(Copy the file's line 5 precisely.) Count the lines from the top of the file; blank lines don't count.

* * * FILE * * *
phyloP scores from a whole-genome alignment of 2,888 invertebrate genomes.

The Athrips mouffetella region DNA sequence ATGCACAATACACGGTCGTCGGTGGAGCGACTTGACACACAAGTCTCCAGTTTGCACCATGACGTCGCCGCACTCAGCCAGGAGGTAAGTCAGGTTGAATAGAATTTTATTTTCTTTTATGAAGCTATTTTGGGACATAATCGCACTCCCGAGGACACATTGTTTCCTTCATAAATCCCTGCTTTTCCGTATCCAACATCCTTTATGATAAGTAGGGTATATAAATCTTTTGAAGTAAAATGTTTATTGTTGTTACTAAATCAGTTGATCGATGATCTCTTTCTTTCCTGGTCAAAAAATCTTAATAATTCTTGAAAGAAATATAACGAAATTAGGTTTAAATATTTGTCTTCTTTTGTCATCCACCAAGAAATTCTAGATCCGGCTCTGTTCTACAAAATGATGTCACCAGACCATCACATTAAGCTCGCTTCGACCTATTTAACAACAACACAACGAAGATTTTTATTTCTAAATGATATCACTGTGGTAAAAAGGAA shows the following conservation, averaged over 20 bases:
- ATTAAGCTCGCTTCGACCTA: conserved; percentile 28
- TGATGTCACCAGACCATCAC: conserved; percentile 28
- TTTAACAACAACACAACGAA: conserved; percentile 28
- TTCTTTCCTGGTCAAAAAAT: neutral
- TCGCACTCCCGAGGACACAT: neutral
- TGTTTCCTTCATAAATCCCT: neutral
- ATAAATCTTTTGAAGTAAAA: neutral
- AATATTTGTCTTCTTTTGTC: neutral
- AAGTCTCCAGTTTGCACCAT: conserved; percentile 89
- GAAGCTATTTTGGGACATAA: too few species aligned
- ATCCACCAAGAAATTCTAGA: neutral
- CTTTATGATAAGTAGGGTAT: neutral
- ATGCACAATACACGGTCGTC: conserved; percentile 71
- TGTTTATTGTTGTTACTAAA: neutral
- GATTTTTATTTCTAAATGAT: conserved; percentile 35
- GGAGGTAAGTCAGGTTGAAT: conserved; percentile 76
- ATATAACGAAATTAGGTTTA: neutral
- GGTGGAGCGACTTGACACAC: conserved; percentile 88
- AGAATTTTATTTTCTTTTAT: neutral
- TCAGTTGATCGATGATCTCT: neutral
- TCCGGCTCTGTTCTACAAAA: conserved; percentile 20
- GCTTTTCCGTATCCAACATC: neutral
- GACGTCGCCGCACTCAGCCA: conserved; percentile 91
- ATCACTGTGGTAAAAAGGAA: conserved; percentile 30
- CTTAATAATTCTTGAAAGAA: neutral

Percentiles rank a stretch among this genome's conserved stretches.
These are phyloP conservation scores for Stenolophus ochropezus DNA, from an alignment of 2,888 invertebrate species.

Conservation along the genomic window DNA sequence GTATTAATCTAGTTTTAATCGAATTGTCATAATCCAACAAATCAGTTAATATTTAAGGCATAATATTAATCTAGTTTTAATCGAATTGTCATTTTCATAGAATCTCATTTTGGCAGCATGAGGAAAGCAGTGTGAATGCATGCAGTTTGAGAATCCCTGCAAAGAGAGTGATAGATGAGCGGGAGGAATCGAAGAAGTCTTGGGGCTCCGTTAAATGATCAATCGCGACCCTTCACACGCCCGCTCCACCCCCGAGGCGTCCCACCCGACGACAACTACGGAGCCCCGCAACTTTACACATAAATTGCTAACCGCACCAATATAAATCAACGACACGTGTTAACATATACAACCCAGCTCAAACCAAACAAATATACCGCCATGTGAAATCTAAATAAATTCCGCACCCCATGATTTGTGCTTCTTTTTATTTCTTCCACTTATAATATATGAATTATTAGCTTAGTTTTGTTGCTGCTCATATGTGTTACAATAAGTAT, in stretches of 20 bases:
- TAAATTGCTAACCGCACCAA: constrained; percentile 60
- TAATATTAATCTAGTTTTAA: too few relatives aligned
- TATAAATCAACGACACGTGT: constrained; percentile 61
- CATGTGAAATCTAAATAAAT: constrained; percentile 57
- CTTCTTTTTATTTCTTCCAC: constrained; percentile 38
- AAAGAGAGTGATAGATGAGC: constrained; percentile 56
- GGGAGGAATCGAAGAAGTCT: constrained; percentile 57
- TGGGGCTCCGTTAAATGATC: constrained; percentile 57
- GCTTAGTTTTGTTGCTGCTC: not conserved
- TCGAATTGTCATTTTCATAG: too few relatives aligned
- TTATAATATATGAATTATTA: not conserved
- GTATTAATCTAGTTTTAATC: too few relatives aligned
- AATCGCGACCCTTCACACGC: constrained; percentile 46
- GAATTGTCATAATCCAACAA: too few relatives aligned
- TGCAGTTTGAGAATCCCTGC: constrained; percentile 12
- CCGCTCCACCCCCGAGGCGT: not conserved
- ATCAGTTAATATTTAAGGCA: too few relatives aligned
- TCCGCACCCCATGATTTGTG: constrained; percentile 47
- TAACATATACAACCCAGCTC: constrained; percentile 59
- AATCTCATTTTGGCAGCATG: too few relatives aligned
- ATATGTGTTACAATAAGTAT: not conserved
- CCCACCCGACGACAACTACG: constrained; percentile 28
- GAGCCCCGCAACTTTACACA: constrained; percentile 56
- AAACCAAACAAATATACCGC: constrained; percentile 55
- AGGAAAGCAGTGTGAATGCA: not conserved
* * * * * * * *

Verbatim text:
- TTTAACAACAACACAACGAA: conserved; percentile 28